Activity streams are not updates

Tony Ramirez
|
February 3, 2020

CI/CD has taken off and teams are shipping fast. Weekly, daily and even hourly. This new level of speed leaves other teams feeling like every time they turn around something has changed with the product they sell, market, and support. If you're not on the team producing the work it's easy to get left behind by all the changes.

Maybe your team has looked at solving this issue. "We have an internal slack bot for product updates. It pings the channel after deployments..." or, "Everyone has access to our Jira..."

Unfortunately, this eventually turns in to, "...I left the product updates channel because it was too noisy." and, "...I can never find what I'm looking for in Jira.."

These quick fixes suffer from the same fundamental flaw — activity streams are not updates. It's like getting nationwide, hourly weather updates when all you want to know is if it's raining tomorrow morning. In Portland.

These quick fixes are alluring. A few clicks to add some users..a new webhook endpoint... voilà! You've surfaced product changes to everyone that needs to know about them!

But somehow it still feels broken. Different teams need to know different things at different times. There's no common language. Pings from deployment bots are hard to parse. Digging through a project tracker is a chore. And on and on.

At this point you have a few options:

  1. Deal with slack noise in servitude to FOMO
  2. Spend hours searching for things in project management tools
  3. Go back to not knowing whats changing and when

These are the problems we've gotten used to. As feature set, company size, and dev speed grow this problem only gets worse.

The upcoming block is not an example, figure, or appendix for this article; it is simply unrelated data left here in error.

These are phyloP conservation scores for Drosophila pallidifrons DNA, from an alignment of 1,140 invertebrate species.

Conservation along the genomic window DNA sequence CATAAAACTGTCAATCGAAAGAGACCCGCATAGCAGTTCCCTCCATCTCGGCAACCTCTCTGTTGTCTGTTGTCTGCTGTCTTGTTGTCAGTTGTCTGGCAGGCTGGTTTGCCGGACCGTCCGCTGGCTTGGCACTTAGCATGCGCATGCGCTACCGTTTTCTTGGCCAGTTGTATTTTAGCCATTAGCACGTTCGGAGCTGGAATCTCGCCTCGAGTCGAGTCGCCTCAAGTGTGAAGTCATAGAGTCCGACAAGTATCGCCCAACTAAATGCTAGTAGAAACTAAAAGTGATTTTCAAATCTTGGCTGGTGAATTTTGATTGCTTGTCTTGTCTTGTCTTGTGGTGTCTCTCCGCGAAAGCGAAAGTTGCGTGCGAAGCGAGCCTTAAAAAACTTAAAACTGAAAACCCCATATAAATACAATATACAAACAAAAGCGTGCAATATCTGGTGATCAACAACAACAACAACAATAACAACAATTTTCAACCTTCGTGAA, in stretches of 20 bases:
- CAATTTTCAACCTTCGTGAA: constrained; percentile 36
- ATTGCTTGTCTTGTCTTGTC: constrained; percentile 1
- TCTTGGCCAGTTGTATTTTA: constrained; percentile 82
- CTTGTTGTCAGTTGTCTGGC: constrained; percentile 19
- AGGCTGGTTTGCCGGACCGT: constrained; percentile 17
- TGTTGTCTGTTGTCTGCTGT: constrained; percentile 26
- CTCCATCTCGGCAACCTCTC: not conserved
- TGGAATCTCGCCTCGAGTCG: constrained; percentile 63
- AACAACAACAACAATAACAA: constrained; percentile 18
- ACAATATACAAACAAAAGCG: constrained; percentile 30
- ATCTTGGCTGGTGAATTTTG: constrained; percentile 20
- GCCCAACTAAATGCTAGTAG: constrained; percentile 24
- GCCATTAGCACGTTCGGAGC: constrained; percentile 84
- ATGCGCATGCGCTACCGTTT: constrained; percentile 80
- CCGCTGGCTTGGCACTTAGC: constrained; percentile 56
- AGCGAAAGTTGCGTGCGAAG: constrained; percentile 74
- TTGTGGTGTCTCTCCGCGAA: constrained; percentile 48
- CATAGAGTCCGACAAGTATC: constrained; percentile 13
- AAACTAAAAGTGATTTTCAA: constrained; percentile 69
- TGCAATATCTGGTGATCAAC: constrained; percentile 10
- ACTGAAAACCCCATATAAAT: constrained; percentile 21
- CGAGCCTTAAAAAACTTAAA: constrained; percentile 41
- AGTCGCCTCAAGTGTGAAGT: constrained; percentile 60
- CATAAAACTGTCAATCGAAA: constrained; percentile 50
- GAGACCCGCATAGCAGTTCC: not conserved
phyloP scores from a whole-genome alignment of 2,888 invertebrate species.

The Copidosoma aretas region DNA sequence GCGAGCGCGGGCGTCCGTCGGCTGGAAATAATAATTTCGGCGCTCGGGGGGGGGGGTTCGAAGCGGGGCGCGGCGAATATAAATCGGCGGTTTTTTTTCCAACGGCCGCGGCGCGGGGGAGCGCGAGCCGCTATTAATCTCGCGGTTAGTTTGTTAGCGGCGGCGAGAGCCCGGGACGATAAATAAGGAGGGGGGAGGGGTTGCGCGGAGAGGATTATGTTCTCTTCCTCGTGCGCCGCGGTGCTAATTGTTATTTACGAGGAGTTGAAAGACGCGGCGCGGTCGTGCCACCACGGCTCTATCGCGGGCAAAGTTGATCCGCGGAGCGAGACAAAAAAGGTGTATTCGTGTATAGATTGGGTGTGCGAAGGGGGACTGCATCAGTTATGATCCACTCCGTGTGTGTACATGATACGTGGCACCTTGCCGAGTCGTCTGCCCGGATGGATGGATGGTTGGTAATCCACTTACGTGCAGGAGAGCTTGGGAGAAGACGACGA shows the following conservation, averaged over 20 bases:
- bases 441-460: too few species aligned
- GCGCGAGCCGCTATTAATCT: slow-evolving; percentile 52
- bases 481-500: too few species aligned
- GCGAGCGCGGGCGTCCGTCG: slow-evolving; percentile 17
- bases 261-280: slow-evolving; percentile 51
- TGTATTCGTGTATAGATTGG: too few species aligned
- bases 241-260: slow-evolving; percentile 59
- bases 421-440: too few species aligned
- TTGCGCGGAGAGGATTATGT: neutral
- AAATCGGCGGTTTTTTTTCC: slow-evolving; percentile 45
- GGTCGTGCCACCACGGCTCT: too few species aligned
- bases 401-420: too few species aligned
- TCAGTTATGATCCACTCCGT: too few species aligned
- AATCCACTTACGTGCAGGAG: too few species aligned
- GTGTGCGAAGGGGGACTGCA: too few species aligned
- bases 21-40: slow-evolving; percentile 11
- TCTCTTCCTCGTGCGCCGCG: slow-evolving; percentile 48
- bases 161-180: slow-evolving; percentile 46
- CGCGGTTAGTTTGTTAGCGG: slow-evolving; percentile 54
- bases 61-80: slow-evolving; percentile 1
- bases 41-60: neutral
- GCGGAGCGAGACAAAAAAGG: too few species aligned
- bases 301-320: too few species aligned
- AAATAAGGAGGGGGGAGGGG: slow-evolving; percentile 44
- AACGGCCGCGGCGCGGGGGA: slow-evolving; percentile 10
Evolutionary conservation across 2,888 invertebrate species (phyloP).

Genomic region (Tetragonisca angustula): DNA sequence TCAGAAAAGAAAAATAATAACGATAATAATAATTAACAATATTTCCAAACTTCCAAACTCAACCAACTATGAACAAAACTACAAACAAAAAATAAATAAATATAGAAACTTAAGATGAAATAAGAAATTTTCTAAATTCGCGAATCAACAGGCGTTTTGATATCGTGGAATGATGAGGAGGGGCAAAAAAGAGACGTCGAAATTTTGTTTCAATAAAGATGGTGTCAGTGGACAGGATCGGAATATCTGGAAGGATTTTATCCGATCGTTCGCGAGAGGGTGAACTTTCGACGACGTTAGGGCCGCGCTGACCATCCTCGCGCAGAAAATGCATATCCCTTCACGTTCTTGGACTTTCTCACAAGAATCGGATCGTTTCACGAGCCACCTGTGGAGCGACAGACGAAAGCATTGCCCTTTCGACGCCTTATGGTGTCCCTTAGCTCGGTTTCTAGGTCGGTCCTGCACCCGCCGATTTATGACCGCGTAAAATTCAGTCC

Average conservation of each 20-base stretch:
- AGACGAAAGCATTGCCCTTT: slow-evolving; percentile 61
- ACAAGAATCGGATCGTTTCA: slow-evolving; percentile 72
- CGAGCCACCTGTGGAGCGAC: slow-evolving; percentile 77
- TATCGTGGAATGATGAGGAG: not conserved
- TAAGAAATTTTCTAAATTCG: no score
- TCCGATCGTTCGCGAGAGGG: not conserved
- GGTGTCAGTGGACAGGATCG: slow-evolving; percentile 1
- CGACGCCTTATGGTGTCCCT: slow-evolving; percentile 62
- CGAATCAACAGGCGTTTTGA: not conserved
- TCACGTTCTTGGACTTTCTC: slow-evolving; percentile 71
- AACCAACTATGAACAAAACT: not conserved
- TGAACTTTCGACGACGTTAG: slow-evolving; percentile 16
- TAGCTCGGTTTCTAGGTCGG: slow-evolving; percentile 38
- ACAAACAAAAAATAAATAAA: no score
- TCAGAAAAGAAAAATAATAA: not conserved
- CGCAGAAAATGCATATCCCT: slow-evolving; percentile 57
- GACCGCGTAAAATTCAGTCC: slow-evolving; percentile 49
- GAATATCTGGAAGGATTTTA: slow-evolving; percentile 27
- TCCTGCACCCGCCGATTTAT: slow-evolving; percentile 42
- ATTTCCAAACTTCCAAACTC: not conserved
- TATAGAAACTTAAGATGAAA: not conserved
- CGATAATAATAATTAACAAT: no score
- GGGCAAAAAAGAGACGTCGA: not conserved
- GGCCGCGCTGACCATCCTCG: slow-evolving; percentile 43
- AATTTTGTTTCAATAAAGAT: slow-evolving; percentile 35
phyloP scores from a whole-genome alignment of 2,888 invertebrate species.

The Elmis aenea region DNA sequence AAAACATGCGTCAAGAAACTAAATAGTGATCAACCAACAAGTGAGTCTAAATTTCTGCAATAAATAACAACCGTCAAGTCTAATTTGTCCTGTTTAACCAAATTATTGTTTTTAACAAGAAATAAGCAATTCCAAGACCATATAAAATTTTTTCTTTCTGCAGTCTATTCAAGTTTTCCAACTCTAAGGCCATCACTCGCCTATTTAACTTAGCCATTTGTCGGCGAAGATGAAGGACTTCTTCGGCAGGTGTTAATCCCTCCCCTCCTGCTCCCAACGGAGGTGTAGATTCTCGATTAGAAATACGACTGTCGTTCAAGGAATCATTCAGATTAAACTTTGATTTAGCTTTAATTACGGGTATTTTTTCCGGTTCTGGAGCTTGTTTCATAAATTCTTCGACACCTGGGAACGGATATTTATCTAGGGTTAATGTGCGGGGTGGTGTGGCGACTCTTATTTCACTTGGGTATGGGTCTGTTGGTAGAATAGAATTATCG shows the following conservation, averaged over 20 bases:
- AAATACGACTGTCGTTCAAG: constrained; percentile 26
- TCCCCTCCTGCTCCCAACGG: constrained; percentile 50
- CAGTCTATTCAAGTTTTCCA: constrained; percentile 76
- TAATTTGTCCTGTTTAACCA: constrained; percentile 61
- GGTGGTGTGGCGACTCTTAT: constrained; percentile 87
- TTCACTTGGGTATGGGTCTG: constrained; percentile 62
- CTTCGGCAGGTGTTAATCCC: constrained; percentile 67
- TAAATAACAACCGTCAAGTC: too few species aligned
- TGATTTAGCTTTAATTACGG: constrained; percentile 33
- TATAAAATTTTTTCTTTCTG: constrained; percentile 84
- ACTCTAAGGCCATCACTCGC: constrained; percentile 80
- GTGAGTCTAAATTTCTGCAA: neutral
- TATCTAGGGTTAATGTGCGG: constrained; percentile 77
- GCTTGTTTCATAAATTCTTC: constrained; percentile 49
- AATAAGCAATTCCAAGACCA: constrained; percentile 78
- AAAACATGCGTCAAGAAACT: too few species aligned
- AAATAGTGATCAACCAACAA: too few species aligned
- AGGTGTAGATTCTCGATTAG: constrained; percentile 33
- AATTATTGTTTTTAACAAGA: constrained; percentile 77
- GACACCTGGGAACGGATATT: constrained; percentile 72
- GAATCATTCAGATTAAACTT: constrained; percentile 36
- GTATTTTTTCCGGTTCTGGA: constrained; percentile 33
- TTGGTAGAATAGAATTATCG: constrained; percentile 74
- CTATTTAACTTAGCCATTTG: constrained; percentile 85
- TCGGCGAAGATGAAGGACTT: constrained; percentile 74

A step towards giving other teams visibility into whats changing is a step in the right direction but it's only the first step. This visibility needs curation of what's actually important. It needs to be mindful of your attention. It needs to factor in timing and provide context when needed. It needs to cater to the level of specificity people care about depending on the change.

Feature work and projects warrant a communication layer on top of what's changing — not a dump of what happened in the project or code deploy. Teams need a way to interact with changes that are important to them.

This fix is not so quick. It takes a change in behavior. But a small change in behavior at the beginning has an outsized impact along the way. When everyone is in the loop at the right time, at the right fidelity — Launches are amplified. New features are adopted at a higher clip. Marketers have time to tell the story. Support teams aren't caught by surprise. And your external product change communications feel like a scheduled press conference instead of a last minute book report.

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